Intracranial hemorrhage requiring surgery in neurosurgical patients given ketorolac: A case-control study within a cohort (2001-2010)

Giuseppina Magni, Italia La Rosa, Guido Melillo, Damiano Abeni, Helssy Hernandez, Giovanni Rosa

Research output: Contribution to journalArticlepeer-review


BACKGROUND: Ketorolac tromethamine (ketorolac) is a nonsedating drug with potent analgesic and moderate anti-inflammatory activity, which does not increase the sedation level. The safety of ketorolac with respect to risk of bleeding has been demonstrated in large numbers of patients undergoing general surgery, yet comparable safety data for neurosurgical patients are lacking. We studied the risk of symptomatic bleeding requiring surgery in patients undergoing elective neurosurgical procedures who received ketorolac as analgesic therapy. METHODS:: We established a cohort of patients who had elective intracranial procedures from January 2001 to August 2010 (excluding patients with urgent surgery, coagulopathy, history of anticoagulant or nonsteroidal, anti-inflammatory drug therapy) and verified the occurrence of postcraniotomy intracranial hemorrhage (ICH; detected by computed tomography and requiring surgery) in patients who received or did not receive ketorolac. Then, to control for potential confounders, we conducted a "nested" case-control study within the cohort: cases were defined as patients with ICH; controls were patients without ICH matched in a 2:1 ratio. RESULTS:: The cohort included 4086 craniotomy patients (mean age, 52.4 ± 14.3 years, 2124 male, 52%). Of the 1571 patients who received ketorolac (mean dosage, 50 ± 15 mg/d), 8 (0.5%) suffered ICH; of the 2515 patients who did not receive ketorolac, 35 (1.3%) had ICH (relative risk, 0.37; 95% confidence interval, 0.17-0.79; P = 0.007). In the nested case-control study, the adjusted odds ratio for ketorolac administration between the 2 groups was 1.09 (95% confidence interval, 0.35-3.44; P = 0.88). CONCLUSION:: Although the adjusted estimate for risk of symptomatic bleeding requiring surgery and ketorolac use is very close to the null effect, it may be not reproducible, and the width of the confidence interval is not conclusive evidence of the safety of ketorolac after elective neurosurgical procedures.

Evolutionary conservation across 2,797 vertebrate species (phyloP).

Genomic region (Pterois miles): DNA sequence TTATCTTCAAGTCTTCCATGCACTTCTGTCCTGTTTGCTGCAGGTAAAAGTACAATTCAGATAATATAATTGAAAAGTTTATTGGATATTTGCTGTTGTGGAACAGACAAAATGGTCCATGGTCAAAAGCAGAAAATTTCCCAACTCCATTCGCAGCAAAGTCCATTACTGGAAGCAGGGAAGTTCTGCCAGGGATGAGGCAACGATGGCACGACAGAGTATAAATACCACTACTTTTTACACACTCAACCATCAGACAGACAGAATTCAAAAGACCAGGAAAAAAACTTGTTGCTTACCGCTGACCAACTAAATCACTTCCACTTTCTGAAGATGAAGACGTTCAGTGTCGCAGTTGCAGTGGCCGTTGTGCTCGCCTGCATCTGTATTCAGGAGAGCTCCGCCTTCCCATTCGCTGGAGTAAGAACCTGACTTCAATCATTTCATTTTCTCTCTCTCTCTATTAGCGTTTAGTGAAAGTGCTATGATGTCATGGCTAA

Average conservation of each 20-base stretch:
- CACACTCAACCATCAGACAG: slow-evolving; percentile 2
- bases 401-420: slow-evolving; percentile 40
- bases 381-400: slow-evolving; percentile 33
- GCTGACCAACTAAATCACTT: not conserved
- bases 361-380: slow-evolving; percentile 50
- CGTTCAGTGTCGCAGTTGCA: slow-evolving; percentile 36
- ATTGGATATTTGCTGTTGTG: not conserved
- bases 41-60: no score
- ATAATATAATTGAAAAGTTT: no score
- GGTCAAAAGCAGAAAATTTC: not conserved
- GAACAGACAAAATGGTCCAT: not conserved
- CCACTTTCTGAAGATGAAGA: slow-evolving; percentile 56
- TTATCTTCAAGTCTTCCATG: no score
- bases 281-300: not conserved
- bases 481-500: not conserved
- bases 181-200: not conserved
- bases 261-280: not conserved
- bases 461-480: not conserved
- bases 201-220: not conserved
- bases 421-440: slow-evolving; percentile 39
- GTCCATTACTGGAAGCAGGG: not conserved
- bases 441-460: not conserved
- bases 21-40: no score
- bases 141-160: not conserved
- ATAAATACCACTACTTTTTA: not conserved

Original languageEnglish
Pages (from-to)443-447
Number of pages5
JournalAnesthesia and Analgesia
Issue number2
Publication statusPublished - Feb 2013

ASJC Scopus subject areas

  • Anesthesiology and Pain Medicine


Dive into the research topics of 'Intracranial hemorrhage requiring surgery in neurosurgical patients given ketorolac: A case-control study within a cohort (2001-2010)'. Together they form a unique fingerprint.

Cite this